Image of Middle East from book cover

From Desert Storm to ISIS

History professor’s book reveals shifting U.S. policies
February 16, 2016
Clark University Professor of History Douglas Little

Clark University Professor of
History Douglas Little

Clark University history Professor Douglas Little's newest book, "Us versus Them: The United States, Radical Islam, and the Rise of the Green Threat," examines the political and cultural conflicts that triggered America's shift in attention from the "Red Threat" of communism to the "Green Threat" of radical Islam after 1989.

"Us versus Them" (University of North Carolina Press, 2016) shows that U.S. policymakers employed the same ideological framework historically used against Native Americans, Asian immigrants, and Soviet communists to demonize Muslim radicals.

The book grew out of a research seminar in which Little and a dozen Clark undergraduates explored America's troubled relationship with the Muslim world after the fall of the Berlin Wall. Although American leaders hoped that the end of the Cold War would enable the United States to redefine its diplomatic relationships in the Middle East and elsewhere, Little demonstrates that from Operation Desert Storm in 1991 to Obama's battle against ISIS today, U.S. foreign policy has been governed by "us versus them" thinking, with Islamophobia supplanting the threats of yesteryear.

Us vs THEM - Clark University

"With crisp and witty prose, the book is by far the liveliest read in its field, and Little demonstrates a mastery of sources with the sure hand of a mature historian who knows not only the topic of U.S. relations with the Middle East, but also the broad sweep of U.S. history," wrote Frank Costigliola, of the University of Connecticut. "No book presently on the market commands the strengths of 'Us versus Them.' "

Peter Hahn, of Ohio State University, adds: "Douglas Little's cogent, perceptive, and well-reasoned work emerges as one of the best books on recent U.S. diplomacy across the Middle East. Moving energetically through twenty-five years of U.S. diplomacy, Little's compelling and memorable thesis will draw more visibility and attention to his work than that enjoyed to date by any other book on this subject."

Professor Little is the Robert H. And Virginia N. Scotland Chair in History and International Relations. He specializes in American diplomatic history but also offers courses in 20th-century America and U.S. relations with the Middle East. His next research project will focus on Ronald Reagan's foreign policies in the Middle East.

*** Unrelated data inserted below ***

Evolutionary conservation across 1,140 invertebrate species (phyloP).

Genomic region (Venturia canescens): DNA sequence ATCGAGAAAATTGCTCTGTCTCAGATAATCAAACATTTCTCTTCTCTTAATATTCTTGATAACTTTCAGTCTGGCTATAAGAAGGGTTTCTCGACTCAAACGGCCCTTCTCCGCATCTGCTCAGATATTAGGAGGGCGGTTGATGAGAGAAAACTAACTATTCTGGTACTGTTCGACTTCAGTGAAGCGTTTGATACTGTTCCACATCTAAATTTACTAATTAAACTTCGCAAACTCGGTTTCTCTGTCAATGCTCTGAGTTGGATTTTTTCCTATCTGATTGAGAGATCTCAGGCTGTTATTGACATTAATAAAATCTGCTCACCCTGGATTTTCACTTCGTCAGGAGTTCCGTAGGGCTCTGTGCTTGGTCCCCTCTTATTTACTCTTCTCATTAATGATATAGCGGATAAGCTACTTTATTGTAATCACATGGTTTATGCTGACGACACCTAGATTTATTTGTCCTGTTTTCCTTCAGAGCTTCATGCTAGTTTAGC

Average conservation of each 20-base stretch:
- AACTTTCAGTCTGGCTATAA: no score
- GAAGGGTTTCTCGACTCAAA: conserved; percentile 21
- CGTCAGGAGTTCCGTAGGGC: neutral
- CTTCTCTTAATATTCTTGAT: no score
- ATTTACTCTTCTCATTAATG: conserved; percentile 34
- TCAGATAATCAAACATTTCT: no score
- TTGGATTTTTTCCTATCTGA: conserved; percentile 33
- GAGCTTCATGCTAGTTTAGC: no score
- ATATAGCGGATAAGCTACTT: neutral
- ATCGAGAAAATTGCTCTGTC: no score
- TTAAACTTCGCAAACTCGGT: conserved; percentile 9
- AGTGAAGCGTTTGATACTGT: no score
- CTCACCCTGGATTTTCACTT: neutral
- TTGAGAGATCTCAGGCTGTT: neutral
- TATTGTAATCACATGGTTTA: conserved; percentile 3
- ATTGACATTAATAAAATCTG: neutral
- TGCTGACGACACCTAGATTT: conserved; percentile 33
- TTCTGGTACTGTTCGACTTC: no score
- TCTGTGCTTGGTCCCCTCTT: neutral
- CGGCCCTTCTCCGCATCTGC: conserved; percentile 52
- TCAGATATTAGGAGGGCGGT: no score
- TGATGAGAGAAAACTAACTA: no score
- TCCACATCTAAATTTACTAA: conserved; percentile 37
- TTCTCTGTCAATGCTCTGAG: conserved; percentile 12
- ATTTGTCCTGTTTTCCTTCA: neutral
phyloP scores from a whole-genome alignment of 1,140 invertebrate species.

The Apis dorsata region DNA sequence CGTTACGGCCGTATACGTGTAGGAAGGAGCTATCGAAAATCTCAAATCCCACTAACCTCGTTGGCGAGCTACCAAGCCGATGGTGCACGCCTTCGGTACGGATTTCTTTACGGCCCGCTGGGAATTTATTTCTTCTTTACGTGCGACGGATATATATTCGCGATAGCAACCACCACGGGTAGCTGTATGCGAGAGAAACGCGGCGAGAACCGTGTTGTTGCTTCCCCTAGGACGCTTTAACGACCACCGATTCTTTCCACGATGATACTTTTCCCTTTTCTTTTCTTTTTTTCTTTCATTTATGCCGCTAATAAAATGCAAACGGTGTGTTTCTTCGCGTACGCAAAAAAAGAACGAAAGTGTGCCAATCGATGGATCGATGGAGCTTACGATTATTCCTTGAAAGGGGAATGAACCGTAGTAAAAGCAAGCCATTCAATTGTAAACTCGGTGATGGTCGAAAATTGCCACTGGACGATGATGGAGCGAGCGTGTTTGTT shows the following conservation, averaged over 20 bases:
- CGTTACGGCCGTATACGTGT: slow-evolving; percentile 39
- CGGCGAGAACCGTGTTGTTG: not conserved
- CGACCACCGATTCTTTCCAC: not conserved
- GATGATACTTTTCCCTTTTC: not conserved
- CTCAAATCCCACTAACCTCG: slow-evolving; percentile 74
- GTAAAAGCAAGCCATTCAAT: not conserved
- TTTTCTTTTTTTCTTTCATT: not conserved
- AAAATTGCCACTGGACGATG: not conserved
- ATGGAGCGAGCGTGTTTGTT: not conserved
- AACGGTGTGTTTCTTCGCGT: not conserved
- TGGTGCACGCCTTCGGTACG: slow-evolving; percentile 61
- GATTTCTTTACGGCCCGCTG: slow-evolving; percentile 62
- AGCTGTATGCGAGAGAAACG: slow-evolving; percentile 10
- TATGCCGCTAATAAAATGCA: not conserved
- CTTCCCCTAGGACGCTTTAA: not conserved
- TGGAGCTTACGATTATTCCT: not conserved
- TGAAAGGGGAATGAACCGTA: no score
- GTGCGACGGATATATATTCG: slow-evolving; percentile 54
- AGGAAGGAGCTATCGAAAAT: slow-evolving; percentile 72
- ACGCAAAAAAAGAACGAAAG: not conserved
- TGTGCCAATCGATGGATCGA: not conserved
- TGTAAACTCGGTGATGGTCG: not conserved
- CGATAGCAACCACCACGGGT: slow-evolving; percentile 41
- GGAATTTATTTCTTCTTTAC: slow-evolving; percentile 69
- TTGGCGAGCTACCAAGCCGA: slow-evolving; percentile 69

Little has been at Clark University since 1978, and also is affiliated with the Clark program in Asian Studies. He received a B.A. from the University of Wisconsin and an M.A. and Ph.D. from Cornell University.

Other books by professor Little include, "American Orientalism: The United States and the Middle East since 1945" (University of North Carolina Press, 3rd edition) and "Malevolent Neutrality: The United States, Great Britain, and the Origins of the Spanish Civil War" (Cornell University Press).

 

Founded in 1887 in Worcester, Massachusetts, Clark University is a liberal arts-based research university addressing social and human imperatives on a global scale. Nationally renowned as a college that changes lives, Clark is emerging as a transformative force in higher education today. LEEP (Liberal Education and Effective Practice) is Clark's pioneering model of education that combines a robust liberal arts curriculum with life-changing world and workplace experiences. Clark's faculty and students work across boundaries to develop solutions to complex challenges in the natural sciences, psychology, geography, management, urban education, Holocaust and genocide studies, environmental studies, and international development and social change. The Clark educational experience embodies the University's motto: Challenge Convention. Change Our World.

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